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Differences Between Buddhist and Western Approach of One's Problem Sources - Essay Example

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Name Professor Subject Date Differences between Buddhist and western approach of one’s problem sources According to Dalai Lama, the modern western society approach has cultural conditioning, based on sciences. However, parameters and premises set by science limits one’s ability to deal with reality…
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Differences Between Buddhist and Western Approach of Ones Problem Sources
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Differences Between Buddhist and Western Approach of One's Problem Sources

Download file to see previous pages... This is the assumption that everything can be accounted for. Buddhism is different from western approach ion that it believes that not all phenomenons can be accounted for. It accepts factors that western society comes up with although it adds some factors. It believes in imprints from past lives. According to Buddhism, the cause of one suffering or problem is ignorance. This approach assumes that pain and suffering can be avoided. This approach states that one inflicts more suffering by playing painful scenes in one’s mind. Happiness in relation to nature and nurture According to Dalai Lama, happiness is the ultimate goal of one’s life. He expounds that this goal is achievable and continues to explain that happiness is influenced by what one has, what happens to them. He states that the source of long-term ultimate happiness is from the mind. One should nurture their mind for happiness. He argues that the effective way of getting happiness is by nurturing the mind in ways of happiness (Lama & Cutler, 43). He adds that one should reclaim their innate happiness. This is achieved by assessing warm and compassion state of mind. He believes that the basic nature of a person is gentleness (Lama & Cutler, 52). ...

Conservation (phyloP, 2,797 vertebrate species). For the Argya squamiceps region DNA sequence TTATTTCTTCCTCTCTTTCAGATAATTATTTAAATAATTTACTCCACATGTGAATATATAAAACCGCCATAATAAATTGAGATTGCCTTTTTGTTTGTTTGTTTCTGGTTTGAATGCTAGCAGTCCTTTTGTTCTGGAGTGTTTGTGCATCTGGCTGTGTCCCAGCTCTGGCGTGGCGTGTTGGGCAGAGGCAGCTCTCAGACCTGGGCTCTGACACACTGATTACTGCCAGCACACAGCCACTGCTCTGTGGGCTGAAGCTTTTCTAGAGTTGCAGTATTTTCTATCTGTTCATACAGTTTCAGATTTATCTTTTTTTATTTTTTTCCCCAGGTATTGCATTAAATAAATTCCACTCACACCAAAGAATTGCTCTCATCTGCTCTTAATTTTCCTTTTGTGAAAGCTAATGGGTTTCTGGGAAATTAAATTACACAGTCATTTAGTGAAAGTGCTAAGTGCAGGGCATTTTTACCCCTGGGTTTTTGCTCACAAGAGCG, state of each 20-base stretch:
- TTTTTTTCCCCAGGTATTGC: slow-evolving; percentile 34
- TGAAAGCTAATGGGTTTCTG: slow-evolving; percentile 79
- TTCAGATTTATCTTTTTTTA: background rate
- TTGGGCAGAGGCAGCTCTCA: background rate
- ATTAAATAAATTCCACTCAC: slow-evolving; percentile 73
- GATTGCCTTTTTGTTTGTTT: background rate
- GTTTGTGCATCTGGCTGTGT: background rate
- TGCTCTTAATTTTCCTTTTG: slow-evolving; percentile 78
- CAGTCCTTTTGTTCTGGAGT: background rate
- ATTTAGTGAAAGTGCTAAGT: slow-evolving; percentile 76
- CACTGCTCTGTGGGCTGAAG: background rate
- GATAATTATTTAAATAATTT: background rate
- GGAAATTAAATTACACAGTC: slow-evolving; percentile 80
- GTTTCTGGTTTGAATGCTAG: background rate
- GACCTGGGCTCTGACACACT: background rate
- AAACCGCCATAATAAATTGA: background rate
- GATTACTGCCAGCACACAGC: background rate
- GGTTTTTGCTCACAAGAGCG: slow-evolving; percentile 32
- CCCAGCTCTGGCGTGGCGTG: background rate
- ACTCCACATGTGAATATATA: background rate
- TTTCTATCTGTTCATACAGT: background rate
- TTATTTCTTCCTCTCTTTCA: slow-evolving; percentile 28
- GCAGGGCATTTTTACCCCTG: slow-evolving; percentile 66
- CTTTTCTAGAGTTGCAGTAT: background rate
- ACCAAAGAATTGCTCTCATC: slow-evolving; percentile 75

Desire also brings some negative things, but one has to be content to avoid negative desires. He suggests that one has to identify negative desires to cultivate positive desires. Maslow's hierarchy of needs comprises of four deficiencies of needs. The wants are arranged in sequence of priorities. Failure to meet these needs, one gets faced with anxiety and agony which bring about suffering. Maslow suggests that basic needs must be satisfied first in order to desire for secondary needs. This has a relation to Dalai Lama teachings on positive and negative desires. This is because, according to Dalai Lama one has to be content to avoid negative desire just like Maslow hierarchy of needs; one has to acquire basic needs first to desire secondary wants. Self created suffering Dalai Lama states that at times, one inflicts pain on one self. This suffering continues when one replays the painful scenes in the mind (Lama & Cutler, 150). Sometimes it may not be possible to avoid the situation that may cause suffering. However, one can modify the extent in which one suffers in the manner he or she responds to the situation (Lama & Cutler, 150-152). Dalai Lama regretted not being at his brother’s death. This shows the possibility of one facing life tragedy and how emotionally to respond. Dalai Lama suffered deep regrets but did not indulge in excess, self contempt or guilt. He accepted his limitations, therefore, modified the extent to which he suffered. According to Cutler, all things keep changing. Life is always a change and, therefore, refusing to accept this and resisting natural changes suffering will perpetuate. Analysing self image like how someone looked like before or what we did before but cannot be done ...Download file to see next pagesRead More
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